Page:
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Ballywalter - Down - Main St

old irish photo

Ballywalter (from the Irish: Baile Bháltair meaning 'Walter’s Town', also Whitkirk meaning 'White Church' in Ulster Scots) is a village in County Down, Northern Ireland, on the east (Irish Sea) coast of the Ards Peninsula between Donaghadee and Ballyhalbert. It had a population of 1,416 people in the 2001 Census.

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Photo Details

  • County: Down
  • Town: Ballywalter
  • Scene: Main Street
  • Date: 1920 (estimate)

Specification

  • Digitally remastered
  • 10' x 8' printed on quality photo paper
  • Also available mounted & framed, ask for details
  • Colour images can be printed in black& white if preferred.
  • Read aboutBallywalter below

Ballywalter

Ballywalter (from the Irish: Baile Bháltair meaning 'Walter’s Town', also Whitkirk meaning 'White Church' in Ulster Scots) is a village in County Down, Northern Ireland, on the east (Irish Sea) coast of the Ards Peninsula between Donaghadee and Ballyhalbert. It had a population of 1,416 people in the 2001 Census.

Places of interest

  • Ballywalter Park is a stately home on the outskirts of Ballywalter, which is open to the public, by appointment - as the Mulholland family still live on the estate. The Park plays host to the Northern Ireland Game Fair, which attracts nearly 40,000 people over a single weekend.

History

  • Irish Rebellion of 1798 - On the morning of Pike Sunday, 10 June 1798 a force of United Irishmen, mainly from Bangor, Donaghadee, Greyabbey and Ballywalter attempted to occupy the town of Newtownards. They met with musket fire from the market house and among those killed was James Cain (18), from Ballyferris outside Ballywalter. He was buried in Whitechurch graveyard. The extent to which the people of Ballywalter were involved in the 1798 Rebellion is illustrated by an announcement in the Freeman's Journal on 11 August 1798. It stated that ‘the magnitude of the punishment of many districts of County Down may be conceived from this single fact-of the inhabitants of the little village of Ballywalter nine men were actually killed and thirteen returned wounded, victims of their folly. If a trifling village suffered so much what must have been the aggregate loss in those parts of the country which were in a state of rebellion.?A number of Presbyterian ministers in the Ards were deemed to have taken part in the rebellion and were tried, found guilty and executed, including a minister from near Ballywalter, Rev. Robert Goudy of Dunover. After the insurrection bands of soldiers and yeomen scoured the country looking for United Irishmen. It is said locally that some Ballywalter men escaped capture by spending days at sea in hiding behind the Long Rock.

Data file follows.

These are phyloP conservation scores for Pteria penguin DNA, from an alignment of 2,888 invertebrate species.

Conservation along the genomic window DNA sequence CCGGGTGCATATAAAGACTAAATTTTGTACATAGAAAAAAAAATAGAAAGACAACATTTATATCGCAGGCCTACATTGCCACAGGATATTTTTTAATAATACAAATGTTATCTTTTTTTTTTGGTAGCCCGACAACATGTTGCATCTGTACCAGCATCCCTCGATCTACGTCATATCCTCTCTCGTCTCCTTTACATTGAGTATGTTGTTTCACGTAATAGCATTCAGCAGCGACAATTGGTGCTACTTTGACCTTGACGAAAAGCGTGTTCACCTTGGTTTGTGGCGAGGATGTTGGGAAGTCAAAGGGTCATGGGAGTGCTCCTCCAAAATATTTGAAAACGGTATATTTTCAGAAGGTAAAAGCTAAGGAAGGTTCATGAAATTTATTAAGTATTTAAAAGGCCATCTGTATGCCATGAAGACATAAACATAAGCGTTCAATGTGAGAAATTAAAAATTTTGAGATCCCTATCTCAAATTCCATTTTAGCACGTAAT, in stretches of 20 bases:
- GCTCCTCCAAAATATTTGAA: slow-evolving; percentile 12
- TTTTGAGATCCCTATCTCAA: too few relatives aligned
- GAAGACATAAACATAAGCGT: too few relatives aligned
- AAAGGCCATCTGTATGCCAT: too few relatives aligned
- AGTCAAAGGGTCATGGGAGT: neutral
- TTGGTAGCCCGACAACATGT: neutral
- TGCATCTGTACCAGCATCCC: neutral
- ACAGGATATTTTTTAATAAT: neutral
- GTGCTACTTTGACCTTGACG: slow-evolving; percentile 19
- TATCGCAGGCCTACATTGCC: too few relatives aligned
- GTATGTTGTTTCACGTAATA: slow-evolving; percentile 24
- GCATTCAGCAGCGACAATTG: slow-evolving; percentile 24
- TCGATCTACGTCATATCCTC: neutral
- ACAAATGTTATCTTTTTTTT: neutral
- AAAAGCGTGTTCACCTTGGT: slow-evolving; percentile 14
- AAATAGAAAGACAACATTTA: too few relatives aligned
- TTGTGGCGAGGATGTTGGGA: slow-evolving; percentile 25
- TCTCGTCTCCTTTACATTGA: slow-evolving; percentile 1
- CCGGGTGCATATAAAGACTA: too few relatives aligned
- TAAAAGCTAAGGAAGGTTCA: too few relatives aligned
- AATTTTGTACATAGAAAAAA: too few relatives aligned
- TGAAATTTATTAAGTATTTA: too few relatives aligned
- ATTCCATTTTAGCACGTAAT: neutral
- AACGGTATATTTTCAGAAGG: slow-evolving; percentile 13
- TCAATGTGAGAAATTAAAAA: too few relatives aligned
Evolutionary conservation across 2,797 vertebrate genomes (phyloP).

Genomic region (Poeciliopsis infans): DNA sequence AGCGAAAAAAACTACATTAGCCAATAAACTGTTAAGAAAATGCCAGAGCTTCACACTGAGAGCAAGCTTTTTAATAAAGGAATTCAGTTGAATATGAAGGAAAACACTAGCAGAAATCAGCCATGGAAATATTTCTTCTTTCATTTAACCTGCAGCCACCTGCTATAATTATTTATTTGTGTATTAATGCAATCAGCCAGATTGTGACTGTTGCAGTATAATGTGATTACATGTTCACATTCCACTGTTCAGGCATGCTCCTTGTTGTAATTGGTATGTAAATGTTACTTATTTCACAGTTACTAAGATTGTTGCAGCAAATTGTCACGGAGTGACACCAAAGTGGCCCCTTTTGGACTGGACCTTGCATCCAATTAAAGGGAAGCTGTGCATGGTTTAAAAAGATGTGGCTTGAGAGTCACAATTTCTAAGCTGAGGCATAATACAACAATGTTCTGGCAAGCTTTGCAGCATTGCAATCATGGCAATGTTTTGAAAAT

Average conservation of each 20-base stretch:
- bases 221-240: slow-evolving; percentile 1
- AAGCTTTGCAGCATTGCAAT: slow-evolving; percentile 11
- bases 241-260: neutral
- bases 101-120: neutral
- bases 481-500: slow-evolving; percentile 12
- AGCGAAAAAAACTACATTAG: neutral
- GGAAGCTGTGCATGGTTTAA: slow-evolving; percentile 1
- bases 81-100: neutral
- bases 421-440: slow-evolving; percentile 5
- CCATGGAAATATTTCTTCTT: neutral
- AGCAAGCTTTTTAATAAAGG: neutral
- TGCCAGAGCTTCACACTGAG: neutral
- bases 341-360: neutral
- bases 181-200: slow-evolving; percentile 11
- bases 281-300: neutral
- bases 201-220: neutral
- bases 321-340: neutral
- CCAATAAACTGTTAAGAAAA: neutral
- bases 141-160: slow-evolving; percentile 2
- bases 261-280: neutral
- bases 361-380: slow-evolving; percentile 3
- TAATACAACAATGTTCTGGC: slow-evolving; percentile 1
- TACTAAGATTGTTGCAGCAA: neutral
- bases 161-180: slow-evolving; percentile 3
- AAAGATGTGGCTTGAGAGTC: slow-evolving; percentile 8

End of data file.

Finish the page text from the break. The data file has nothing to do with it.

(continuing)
• It is recorded that Ballywalter lifeboat saved 154 lives between the late 1800s and its disbandment. By 1906 the coastguards had been withdrawn from the village and there was some difficulty in finding a crew to man the lifeboat, so it too was withdrawn.

2001 Census

  • Ballywalter is classified as a Village by the NI Statistics and Research Agency (NISRA) (ie with population between 1,000 and 2,250 people). On Census day (29 April 2001) there were 1,416 people living in Ballywalter. Of these:
  • 18.5 were aged under 16 years and 27.0 were aged 60 and over
  • 48.9 of the population were male and 51.1 were female
  • 1.0 were from a Catholic background and 95.7 were from a Protestant background
  • 4.6 of people aged 16-74 were unemployed